Those SKUs are the ones we received to use for this piece.

Intel Xeon 6766E Lscpu Output
Intel Xeon 6766E Lscpu Output

It is awesome that we can see two DSA, IAA, QAT, and DLB accelerators active in the parts but there are up to four available.

Intel Xeon 6780E Lscpi V Grep Qat
Intel Xeon 6780E Lscpi V Grep Qat

One part that you should not sleep on is that even with these accelerators and 144 cores, these are 330W and 250W TDP parts. A theme of this piece is going to be the concept of moving legacy VMs and microservices to E-cores from older-generation hardware. An Intel Xeon Gold 5218 was a mid-stack 16-core CPU from the 2019 era “Cascade Lake” 2nd Gen Intel Xeon Scalable with a 125W TDP. We are going to be talking about 4.5:1 to 9:1 consolidation ratios over something like that. When you see 250W, think that, in the worst case, you are saving 2.5x the power at the server level and likely a lot more than that.

Intel QCT Birtch Stream Xeon 6 Platform 2
Intel QCT Birtch Stream Xeon 6 Platform 2

This is going to be a rough one conceptually for folks. Still, anything 2nd Generation Xeon Scalable and older that is not heavily using AVX-512 is going to be hard to justify going forward. When we say E-core if you want to translate to P-core 5th Gen Xeons currently available for non-AVX-512 or AMX workloads, divide the E-core count by 1.8 to 2.0 or so, and you will be close to the same level of performance. More on that later.

Here is the topology map for the 144-core Intel Xeon 6780E in a dual-socket configuration.

2p Intel Xeon 6780E Supermicro Topology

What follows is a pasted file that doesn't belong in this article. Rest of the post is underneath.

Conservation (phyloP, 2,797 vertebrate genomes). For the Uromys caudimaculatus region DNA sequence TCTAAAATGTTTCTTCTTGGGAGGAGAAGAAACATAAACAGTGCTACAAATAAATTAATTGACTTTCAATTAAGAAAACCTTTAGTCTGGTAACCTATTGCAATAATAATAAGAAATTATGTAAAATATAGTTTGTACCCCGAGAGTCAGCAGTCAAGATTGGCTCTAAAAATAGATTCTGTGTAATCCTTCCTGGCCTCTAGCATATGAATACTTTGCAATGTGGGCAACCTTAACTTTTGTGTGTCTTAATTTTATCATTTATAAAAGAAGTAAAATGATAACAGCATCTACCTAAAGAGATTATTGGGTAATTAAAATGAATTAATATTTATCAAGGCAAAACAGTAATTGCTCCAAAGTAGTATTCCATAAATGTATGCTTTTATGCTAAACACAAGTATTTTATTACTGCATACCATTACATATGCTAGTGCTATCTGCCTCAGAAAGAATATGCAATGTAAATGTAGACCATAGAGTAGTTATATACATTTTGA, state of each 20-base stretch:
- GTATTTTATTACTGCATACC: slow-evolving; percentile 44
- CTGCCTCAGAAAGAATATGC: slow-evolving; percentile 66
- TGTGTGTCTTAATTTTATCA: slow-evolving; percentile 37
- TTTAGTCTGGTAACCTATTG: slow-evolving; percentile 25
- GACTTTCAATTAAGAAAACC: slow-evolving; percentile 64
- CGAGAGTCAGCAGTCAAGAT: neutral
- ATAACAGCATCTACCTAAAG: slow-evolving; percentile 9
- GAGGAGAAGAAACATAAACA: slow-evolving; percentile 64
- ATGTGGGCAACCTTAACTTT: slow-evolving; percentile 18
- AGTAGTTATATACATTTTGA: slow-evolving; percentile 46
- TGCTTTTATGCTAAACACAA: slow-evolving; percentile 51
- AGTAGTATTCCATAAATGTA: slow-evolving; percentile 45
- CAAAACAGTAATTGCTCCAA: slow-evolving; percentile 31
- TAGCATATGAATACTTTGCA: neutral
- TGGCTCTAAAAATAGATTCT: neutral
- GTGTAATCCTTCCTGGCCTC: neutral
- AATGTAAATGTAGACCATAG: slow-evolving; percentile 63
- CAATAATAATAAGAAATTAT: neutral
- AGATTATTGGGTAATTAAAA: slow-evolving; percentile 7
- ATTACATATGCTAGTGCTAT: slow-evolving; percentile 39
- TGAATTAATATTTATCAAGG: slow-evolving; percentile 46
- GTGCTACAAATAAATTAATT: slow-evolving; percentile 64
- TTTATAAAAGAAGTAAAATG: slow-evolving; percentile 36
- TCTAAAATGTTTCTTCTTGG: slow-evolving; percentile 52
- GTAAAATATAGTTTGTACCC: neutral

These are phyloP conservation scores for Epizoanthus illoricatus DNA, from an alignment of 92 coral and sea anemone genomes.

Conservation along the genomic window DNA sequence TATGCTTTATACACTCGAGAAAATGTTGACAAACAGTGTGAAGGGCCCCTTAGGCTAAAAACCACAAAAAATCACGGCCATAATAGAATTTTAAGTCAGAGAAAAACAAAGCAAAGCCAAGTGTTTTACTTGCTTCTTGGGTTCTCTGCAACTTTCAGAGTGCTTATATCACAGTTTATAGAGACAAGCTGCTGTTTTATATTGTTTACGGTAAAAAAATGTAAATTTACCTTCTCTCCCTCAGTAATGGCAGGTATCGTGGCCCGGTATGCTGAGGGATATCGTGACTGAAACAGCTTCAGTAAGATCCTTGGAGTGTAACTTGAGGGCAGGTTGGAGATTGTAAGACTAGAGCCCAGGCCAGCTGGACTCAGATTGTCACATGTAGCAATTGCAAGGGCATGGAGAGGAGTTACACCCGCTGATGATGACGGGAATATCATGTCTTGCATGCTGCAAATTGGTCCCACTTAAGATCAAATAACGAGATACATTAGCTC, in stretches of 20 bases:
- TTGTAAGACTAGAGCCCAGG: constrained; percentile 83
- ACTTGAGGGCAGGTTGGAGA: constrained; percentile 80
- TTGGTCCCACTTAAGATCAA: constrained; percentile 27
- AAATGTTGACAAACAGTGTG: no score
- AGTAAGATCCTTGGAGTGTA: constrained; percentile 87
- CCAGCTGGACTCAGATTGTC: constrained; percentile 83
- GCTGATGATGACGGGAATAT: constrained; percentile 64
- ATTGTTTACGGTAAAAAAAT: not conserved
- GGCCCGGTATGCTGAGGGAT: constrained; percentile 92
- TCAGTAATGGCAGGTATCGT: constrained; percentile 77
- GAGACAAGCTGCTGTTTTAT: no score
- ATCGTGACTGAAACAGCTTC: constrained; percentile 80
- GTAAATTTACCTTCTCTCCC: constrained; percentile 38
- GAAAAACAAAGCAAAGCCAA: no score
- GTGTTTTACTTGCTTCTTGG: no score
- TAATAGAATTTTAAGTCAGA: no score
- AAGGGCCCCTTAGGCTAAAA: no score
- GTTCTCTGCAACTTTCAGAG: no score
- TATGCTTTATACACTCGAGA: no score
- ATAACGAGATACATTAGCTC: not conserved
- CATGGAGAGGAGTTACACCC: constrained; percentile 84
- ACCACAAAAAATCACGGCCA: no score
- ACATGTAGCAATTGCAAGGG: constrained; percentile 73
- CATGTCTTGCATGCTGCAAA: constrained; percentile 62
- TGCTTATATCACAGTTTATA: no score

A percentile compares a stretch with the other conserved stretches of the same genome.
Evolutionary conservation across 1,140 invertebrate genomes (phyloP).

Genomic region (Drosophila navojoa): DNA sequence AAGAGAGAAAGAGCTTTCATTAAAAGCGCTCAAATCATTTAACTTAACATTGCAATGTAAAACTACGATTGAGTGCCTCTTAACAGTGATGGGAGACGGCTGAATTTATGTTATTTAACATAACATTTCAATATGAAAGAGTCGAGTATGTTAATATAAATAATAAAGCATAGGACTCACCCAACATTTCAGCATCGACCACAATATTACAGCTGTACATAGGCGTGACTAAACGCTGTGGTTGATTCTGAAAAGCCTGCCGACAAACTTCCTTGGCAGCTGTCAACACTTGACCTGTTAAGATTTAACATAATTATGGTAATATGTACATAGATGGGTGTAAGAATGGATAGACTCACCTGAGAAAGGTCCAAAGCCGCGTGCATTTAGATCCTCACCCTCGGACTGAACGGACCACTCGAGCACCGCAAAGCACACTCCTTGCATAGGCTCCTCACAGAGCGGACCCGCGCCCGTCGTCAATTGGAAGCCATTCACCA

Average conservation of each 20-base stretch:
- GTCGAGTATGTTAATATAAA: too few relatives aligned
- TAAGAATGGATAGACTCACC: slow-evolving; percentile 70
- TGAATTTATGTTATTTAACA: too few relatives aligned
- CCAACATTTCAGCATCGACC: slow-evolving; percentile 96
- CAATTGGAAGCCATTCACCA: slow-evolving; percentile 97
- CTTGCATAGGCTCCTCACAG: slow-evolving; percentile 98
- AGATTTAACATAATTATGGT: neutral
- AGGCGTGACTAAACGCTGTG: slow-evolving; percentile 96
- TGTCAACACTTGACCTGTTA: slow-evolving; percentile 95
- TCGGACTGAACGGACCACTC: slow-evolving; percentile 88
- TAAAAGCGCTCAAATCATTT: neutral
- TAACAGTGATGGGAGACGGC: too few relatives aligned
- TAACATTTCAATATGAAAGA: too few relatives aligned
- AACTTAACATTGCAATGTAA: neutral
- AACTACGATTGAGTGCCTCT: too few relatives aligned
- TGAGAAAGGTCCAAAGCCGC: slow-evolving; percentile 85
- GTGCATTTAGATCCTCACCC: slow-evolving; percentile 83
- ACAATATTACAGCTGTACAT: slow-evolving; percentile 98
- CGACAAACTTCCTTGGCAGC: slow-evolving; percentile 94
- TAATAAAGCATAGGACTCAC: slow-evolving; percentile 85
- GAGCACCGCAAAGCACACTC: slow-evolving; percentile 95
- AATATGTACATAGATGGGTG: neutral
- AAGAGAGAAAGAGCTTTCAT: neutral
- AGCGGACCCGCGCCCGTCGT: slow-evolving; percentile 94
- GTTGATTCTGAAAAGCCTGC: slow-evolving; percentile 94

2p Intel Xeon 6780E Supermicro Topology

We can see the 4MB L2 cache blocks shared among four cores. That is the same as we can see looking at the Intel Xeon 6766E system, which makes sense since it should mostly be just a lower TDP and clock speed part.

2p Intel Xeon 6766E QCT Topology
2p Intel Xeon 6766E QCT Topology

Notably absent here is the I/O sitting off of a PCH because these are now PCH-less CPUs. Finally! AMD EPYC has been PCH-less since the original EPYC 7001 series in 2017. Intel has used its PCHs to provide lower-speed I/O, SATA, and so forth. There were even Lewisburg PCH versions with Intel QAT acceleration (and those PCHs also were on cards for PCIe QAT accelerators.)

Intel QCT Birtch Stream Xeon 6 Platform 10
Intel QCT Birtch Stream Xeon 6 Platform No PCH

Doing a “quick” core-to-core-latency run, we can easily identify the clusters of four cores. The immediate clusters seem to be in the 86ns range. Most of the cores tend to fall in the 99-105ns distance. Then, for every four cores, we hit a different latency pattern in the 112-124ns range. It is really cool to hear an architectural feature of 4MB L2 cache per core and then see patterns repeating for clusters of four cores.

144 Core Intel Xeon 6780E Core To Core Latency Small
144 Core Intel Xeon 6780E Core To Core Latency Small

By “quick” this takes hours to run, so when you have only a few days with a system, we can only run it once. At the same time, you can easily see the four core L2 cache clusters.

Intel Xeon 6766E Core To Core Latency Start
Intel Xeon 6766E Core To Core Latency Start

The Intel Xeon 6766E was very similar to the Xeon 6780E, which appears to be a trait of the Sierra Forest design.

Socket-to-socket, the numbers go way up.

Intel Sierra Forest 144 Core C2C Latency 2S Large